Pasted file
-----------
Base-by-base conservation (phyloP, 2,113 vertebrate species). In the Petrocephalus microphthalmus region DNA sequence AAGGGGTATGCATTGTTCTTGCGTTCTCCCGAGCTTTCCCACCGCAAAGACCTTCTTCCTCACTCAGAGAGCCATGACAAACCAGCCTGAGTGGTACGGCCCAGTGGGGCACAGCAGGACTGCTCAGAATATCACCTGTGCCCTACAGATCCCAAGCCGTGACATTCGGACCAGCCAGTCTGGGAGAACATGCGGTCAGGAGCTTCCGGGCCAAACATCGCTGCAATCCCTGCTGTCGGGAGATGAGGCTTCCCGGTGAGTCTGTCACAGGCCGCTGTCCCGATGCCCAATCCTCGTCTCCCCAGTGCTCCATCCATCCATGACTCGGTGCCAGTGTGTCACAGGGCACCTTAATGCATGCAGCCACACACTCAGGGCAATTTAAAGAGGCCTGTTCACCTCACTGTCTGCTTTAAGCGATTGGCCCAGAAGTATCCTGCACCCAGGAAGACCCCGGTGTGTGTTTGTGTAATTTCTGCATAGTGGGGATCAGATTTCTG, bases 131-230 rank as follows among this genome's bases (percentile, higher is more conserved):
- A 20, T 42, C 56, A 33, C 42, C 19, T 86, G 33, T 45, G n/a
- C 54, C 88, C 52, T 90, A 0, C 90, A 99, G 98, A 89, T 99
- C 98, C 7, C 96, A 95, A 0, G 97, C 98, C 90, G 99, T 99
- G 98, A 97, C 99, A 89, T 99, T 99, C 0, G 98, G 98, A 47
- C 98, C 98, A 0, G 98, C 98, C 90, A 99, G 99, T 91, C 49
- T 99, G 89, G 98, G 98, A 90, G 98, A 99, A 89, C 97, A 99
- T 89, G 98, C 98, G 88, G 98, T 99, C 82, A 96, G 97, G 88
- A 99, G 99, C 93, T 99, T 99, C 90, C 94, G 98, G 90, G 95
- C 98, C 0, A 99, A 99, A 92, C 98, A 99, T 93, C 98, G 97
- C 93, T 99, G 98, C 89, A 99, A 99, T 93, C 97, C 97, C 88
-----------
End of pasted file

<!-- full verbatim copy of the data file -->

Base-by-base conservation (phyloP, 2,113 vertebrate species). In the Petrocephalus microphthalmus region DNA sequence AAGGGGTATGCATTGTTCTTGCGTTCTCCCGAGCTTTCCCACCGCAAAGACCTTCTTCCTCACTCAGAGAGCCATGACAAACCAGCCTGAGTGGTACGGCCCAGTGGGGCACAGCAGGACTGCTCAGAATATCACCTGTGCCCTACAGATCCCAAGCCGTGACATTCGGACCAGCCAGTCTGGGAGAACATGCGGTCAGGAGCTTCCGGGCCAAACATCGCTGCAATCCCTGCTGTCGGGAGATGAGGCTTCCCGGTGAGTCTGTCACAGGCCGCTGTCCCGATGCCCAATCCTCGTCTCCCCAGTGCTCCATCCATCCATGACTCGGTGCCAGTGTGTCACAGGGCACCTTAATGCATGCAGCCACACACTCAGGGCAATTTAAAGAGGCCTGTTCACCTCACTGTCTGCTTTAAGCGATTGGCCCAGAAGTATCCTGCACCCAGGAAGACCCCGGTGTGTGTTTGTGTAATTTCTGCATAGTGGGGATCAGATTTCTG, bases 131-230 rank as follows among this genome's bases (percentile, higher is more conserved):
- A 20, T 42, C 56, A 33, C 42, C 19, T 86, G 33, T 45, G n/a
- C 54, C 88, C 52, T 90, A 0, C 90, A 99, G 98, A 89, T 99
- C 98, C 7, C 96, A 95, A 0, G 97, C 98, C 90, G 99, T 99
- G 98, A 97, C 99, A 89, T 99, T 99, C 0, G 98, G 98, A 47
- C 98, C 98, A 0, G 98, C 98, C 90, A 99, G 99, T 91, C 49
- T 99, G 89, G 98, G 98, A 90, G 98, A 99, A 89, C 97, A 99
- T 89, G 98, C 98, G 88, G 98, T 99, C 82, A 96, G 97, G 88
- A 99, G 99, C 93, T 99, T 99, C 90, C 94, G 98, G 90, G 95
- C 98, C 0, A 99, A 99, A 92, C 98, A 99, T 93, C 98, G 97
- C 93, T 99, G 98, C 89, A 99, A 99, T 93, C 97, C 97, C 88